In October of 2014, IBM agreed to pay Globalfoundries $1.5 billion to take IBM’s POWER chip production unit off its hands. IBM stated, “Globalfoundries will be IBM’s exclusive provider of specific POWER processors for the next 10 years, in exchange for access to IBM’s intellectual property.” As a component of the agreement, IBM will provide a 1.5-billion-dollar stipend over the course of three years. Without this subsidy, the cost of the POWER chip is expected to skyrocket in order to meet production costs. Risk adverse industry leaders should take note of the potential for rapid price volatility and plan to modernize their infrastructure accordingly.
Companies which rely on legacy applications are faced with the threat of losing the business logic of their applications before they have time to re-engineer or replace them. As the RPG talent in the market increases in scarcity, it poses a threat to companies that are dependent on AS/400 applications. Companies face a risk to their operations if programmers who maintain and manage these business critical applications exit the workforce. The options for replacing a platform include a rewrite or purchase of a commercial off the shelf product (COTS).
Companies investigating a prospective rewrite should carefully weigh the pros and cons. Due to the intraconnectedness of the OS/400 it is virtually impossible to recreate the business logic that drives RPG applications. Valuable design information needs to be recovered from existing applications before a rewrite can be attempted. The most critical component of this recovery process is the business rules, which consist of transactional business logic and relational data architecture. The process of recovering business rules is extremely tedious and time consuming. Even with this knowledge, it is extremely difficult to recreate the full range of functionality in the existing applications.
The standard COTS package does not adequately address the needs of industry. When attempting to roll out the COTS package, it is inevitable that features must be custom written for the needs of the business. This typically devolves into a mad scramble to recreate preexisting functionalities. The duration of this process can be anywhere from months to decades. The prohibitive implementation time of COTS deployment results in a high degree of risk associated with the process.
Regardless of a company’s decision to rewrite or implement COTS software, there is a very real possibility of failure. Even with their existing RPG resources available, there is no guarantee of a smooth implementation. The IT world is rife with horror stories of failed rewrites, unreadable code and long deployment processes. Consequently, it comes as no surprise industry leaders feel stranded dealing with this end of life platform.
The Decline in RPG Talent
Experienced programmers that work in older forms of RPG are extremely valuable to global leaders that have mission critical applications. Unfortunately, these programmers fall into an elderly demographic with 45% of the talent pool above the age of 51. In 2013, an interview conducted by IT Jungle’s Alex Woodie stated, “IBM i shops want five years of RPG plus three years of JD Edwards, and then wonder why they don't get applicants who are willing to accept the junior programmer rates they are offering." This is a concern for many companies looking into the future that want to continue to maintain their applications in RPG programming languages.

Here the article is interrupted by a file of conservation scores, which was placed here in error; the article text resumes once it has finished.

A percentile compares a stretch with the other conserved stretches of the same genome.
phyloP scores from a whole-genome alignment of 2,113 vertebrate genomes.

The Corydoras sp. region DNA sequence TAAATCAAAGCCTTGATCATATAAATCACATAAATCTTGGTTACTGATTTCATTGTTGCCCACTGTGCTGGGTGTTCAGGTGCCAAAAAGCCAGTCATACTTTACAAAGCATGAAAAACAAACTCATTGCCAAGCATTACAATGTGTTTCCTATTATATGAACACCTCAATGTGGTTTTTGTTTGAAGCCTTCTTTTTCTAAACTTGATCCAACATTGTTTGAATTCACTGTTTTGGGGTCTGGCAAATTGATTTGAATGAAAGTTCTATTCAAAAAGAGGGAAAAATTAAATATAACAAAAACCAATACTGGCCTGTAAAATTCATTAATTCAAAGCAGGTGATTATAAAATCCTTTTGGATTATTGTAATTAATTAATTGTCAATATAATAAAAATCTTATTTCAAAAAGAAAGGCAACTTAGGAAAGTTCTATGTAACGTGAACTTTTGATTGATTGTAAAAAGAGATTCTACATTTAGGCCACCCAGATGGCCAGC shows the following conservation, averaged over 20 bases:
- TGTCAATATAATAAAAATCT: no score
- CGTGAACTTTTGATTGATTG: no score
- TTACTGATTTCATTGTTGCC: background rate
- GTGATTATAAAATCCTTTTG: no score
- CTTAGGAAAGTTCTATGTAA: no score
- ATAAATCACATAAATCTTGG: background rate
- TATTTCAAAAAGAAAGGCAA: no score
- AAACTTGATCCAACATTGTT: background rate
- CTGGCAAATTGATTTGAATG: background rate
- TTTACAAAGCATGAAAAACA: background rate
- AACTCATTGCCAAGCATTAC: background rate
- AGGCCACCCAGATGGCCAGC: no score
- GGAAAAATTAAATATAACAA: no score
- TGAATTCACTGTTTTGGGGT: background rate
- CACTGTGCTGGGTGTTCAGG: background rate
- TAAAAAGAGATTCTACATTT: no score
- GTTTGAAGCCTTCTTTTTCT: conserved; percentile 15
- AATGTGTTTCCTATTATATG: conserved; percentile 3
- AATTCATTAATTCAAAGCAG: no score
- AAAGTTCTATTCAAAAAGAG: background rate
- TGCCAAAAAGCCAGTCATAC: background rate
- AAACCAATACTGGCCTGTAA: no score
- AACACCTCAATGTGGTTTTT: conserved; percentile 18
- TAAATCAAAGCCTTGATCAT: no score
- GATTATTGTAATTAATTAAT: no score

This continually declining supply of RPG talent has left companies in a conundrum. A revealing 2011 LinkedIn study provided good insight into the employment conditions, stating over 65% of RPG programmers are expected to leave the workforce within the next decade. The level of seniority required to land even an entry level job as an RPG programmer is an indication of the barriers to new programmers within the market. The quote presented in the previous paragraph confirms the reality for many prospective RPG programmers, and the message is foreboding if not downright prohibitive. There is no generation of future RPG programmers waiting in the wings, nor will one be coming. Given the state of the modern IT job market, it is unlikely that there is any chance for programmers who are familiar with modern languages such as Java or C to leave their comfort zone and study a highly proprietary language like RPG.
The most logical decision for companies facing this dilemma will be to migrate their data and AS/400 applications to a modern platform. This provides companies with a minimally invasive, cost effective method to retaining the value in their custom written AS/400 applications. Infinite’s solution is completely painless, does not pose a threat to current operations, and typically takes only 90 days to implement. This option allows companies to streamline their disparate infrastructure by removing their AS/400 from their stack. Industry leaders can enjoy the benefits of a standard database such as Oracle or SQL server in addition to taking advantage of modern operating systems like Linux and Windows, respectively.
RPG was developed by IBM in 1959, and has seen extensive use over the past half century. Its usage is a testament to the power and simplicity of the language. However, RPG is quickly becoming an end of life language. Companies which rely on the AS/400 to maintain their standards of operational and management excellence are left without many options for abandoning the platform. Infinite provides a solution which allows companies to re-host their RPG or COBOL applications written for the AS/400 to Windows or Linux. Organizations which find themselves spending an increasingly large sum of money for increasing diminished returns in innovation and quality rely on solutions from Infinite to maintain the quality of their business critical applications.